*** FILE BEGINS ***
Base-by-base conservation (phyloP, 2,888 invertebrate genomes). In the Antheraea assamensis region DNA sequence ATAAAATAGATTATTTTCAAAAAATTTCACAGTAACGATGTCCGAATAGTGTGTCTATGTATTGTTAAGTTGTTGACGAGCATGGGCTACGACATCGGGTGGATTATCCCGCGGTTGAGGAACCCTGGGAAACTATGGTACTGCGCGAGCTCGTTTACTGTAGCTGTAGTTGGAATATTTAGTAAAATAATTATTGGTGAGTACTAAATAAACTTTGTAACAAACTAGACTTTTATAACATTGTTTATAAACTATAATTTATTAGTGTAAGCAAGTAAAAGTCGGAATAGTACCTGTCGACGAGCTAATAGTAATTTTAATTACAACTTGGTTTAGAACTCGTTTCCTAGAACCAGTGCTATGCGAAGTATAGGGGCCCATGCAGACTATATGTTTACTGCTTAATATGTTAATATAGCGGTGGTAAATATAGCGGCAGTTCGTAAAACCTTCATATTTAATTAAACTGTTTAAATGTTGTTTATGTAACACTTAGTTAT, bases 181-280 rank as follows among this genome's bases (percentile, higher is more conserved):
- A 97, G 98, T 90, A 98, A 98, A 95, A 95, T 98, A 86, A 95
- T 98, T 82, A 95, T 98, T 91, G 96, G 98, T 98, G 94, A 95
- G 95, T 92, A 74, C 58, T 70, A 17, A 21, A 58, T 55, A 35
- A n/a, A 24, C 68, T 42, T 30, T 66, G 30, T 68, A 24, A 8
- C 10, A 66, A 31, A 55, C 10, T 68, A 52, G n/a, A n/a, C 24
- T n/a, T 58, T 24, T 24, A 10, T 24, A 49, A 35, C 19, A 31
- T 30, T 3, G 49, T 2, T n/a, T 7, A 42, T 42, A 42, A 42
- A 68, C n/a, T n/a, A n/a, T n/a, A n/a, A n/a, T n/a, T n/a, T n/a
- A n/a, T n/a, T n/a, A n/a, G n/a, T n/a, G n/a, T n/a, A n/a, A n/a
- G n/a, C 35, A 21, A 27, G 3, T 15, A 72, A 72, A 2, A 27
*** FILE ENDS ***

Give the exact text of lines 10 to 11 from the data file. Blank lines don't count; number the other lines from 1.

- A n/a, T n/a, T n/a, A n/a, G n/a, T n/a, G n/a, T n/a, A n/a, A n/a
- G n/a, C 35, A 21, A 27, G 3, T 15, A 72, A 72, A 2, A 27